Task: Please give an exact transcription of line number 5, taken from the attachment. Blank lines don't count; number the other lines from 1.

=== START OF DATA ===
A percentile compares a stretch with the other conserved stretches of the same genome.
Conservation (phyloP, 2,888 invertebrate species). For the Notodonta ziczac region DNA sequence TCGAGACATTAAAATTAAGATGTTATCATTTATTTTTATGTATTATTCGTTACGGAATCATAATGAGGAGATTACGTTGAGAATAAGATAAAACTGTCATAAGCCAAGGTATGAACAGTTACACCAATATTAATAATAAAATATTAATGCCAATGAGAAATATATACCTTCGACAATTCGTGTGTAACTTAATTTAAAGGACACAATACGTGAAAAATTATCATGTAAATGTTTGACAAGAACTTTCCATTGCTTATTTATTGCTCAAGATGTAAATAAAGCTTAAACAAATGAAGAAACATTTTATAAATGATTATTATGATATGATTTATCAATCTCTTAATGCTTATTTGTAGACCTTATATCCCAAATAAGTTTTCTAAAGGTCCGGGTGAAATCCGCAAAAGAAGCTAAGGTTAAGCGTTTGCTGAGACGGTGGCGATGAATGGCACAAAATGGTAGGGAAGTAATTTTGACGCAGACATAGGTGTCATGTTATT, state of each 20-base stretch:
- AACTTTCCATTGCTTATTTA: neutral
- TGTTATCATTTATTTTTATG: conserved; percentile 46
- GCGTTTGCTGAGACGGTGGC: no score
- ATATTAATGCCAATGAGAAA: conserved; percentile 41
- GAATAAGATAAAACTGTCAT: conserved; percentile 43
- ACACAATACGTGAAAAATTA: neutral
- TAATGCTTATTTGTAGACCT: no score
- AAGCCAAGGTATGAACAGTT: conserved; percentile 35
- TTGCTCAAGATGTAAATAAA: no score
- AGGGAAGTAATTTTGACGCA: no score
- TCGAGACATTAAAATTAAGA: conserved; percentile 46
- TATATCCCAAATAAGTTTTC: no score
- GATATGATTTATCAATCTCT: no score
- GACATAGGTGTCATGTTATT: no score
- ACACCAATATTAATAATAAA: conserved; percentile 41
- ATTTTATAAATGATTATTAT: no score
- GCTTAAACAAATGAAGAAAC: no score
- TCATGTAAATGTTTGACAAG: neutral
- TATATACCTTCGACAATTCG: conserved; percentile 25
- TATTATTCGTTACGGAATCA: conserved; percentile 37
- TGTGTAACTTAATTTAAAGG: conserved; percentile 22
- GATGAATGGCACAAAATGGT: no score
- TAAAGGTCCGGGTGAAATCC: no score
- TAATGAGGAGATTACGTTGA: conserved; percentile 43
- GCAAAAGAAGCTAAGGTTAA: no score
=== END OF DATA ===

- GCGTTTGCTGAGACGGTGGC: no score